The writer concluded this section by comparing believers and unbelievers to good plants and thorns in verses 7 and 8; 'For ground that drinks the rain (Word of God) which often falls upon it and brings forth vegetation useful (believers) to those for whose sake it is also tilled, receives a blessing from God; but if it yields thorns and thistles (unbelievers), it is close to being cursed and it ends up being burned.' The one who hears the revelation of Jesus Christ and believes in Him is forgiven of sins and receives a blessing from God, but the one who hears the revelation and rejects it is on his way to an eternity in hell.

The warning was clear-do not turn away from the salvation offered through Jesus Christ. If you do, there is nowhere to go but to a judgment separated from God in a hell that lasts forever.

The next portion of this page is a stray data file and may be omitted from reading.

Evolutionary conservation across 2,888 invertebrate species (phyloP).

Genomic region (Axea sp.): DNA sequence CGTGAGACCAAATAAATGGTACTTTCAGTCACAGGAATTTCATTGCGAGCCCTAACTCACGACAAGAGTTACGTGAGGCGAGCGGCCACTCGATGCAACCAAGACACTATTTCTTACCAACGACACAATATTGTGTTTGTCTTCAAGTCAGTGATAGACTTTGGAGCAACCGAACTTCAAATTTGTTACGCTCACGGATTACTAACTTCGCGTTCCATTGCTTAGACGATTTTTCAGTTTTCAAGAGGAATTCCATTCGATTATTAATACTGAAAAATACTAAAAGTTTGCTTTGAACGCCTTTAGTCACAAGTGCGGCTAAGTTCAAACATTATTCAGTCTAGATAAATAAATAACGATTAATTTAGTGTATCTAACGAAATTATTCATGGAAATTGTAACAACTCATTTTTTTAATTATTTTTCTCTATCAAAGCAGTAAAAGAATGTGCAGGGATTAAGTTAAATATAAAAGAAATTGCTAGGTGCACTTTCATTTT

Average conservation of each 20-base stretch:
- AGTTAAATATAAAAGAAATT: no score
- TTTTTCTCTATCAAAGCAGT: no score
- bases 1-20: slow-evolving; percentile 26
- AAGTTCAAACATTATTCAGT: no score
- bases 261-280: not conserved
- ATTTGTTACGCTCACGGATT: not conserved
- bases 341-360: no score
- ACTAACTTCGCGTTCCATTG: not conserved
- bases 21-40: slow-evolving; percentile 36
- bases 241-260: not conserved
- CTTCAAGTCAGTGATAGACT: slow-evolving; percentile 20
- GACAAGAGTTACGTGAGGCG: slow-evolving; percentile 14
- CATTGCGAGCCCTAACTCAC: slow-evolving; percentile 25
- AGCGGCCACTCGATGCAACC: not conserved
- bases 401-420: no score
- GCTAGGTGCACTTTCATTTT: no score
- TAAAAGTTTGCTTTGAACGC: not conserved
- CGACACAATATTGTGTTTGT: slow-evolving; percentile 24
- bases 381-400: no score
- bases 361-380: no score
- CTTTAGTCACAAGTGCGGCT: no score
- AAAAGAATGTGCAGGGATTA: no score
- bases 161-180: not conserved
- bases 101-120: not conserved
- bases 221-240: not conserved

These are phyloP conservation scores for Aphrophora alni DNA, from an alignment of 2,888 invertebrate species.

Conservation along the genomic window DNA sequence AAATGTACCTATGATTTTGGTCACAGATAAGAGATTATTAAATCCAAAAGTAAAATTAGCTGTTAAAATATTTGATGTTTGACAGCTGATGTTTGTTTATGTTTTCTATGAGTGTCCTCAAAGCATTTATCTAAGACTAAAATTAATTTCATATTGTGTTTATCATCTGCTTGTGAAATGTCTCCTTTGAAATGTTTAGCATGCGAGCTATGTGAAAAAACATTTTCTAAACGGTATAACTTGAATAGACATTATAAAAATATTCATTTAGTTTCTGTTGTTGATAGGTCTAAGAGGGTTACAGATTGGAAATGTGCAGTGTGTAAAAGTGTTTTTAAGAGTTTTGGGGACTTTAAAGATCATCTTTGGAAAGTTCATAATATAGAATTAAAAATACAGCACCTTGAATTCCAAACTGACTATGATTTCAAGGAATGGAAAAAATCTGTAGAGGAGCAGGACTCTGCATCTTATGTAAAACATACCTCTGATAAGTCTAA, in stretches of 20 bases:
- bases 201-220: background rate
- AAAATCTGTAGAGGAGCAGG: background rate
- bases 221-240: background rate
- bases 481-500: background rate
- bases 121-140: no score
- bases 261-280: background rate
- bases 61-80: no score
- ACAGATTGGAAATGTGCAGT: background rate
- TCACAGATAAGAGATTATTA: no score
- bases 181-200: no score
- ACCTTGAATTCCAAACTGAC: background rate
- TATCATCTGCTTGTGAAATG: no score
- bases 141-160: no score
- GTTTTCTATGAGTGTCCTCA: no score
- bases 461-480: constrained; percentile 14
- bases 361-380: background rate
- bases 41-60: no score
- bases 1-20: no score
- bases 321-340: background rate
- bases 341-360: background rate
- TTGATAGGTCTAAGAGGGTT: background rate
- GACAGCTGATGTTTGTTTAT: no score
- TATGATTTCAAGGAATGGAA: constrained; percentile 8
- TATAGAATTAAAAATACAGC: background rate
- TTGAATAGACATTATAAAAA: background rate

But, beloved, we are convinced of better things concerning you, and things that accompany salvation, though we are speaking in this way. For God is not unjust so as to forget your work and the love which you have shown toward His name, in having ministered and in still ministering to the saints. And we desire that each one of you show the same diligence so as to realize the full assurance of hope until the end, that you may not be sluggish, but imitators of those who, through faith and patience, inherit the promises. For when God made the promise to Abraham, since He could swear by no one greater, He swore by Himself, saying, 'I will surely bless you, and I will surely multiply you.' And thus, having patiently waited, he obtained the promise. For men swear by one greater (than themselves), and with them an oath (given) as confirmation is an end of every dispute. In the same way God, desiring even more to show to the heirs of the promise the unchangeableness of His purpose, interposed with an oath, in order that by two unchangeable things, in which it is impossible for God to lie, we may have strong encouragement, we who have fled for refuge in laying hold of the hope set before us. This hope we have as an anchor of the soul, a (hope) both sure and steadfast and one which enters within the veil, where Jesus has entered as a forerunner for us, having become a high priest forever according to the order of Melchizedek.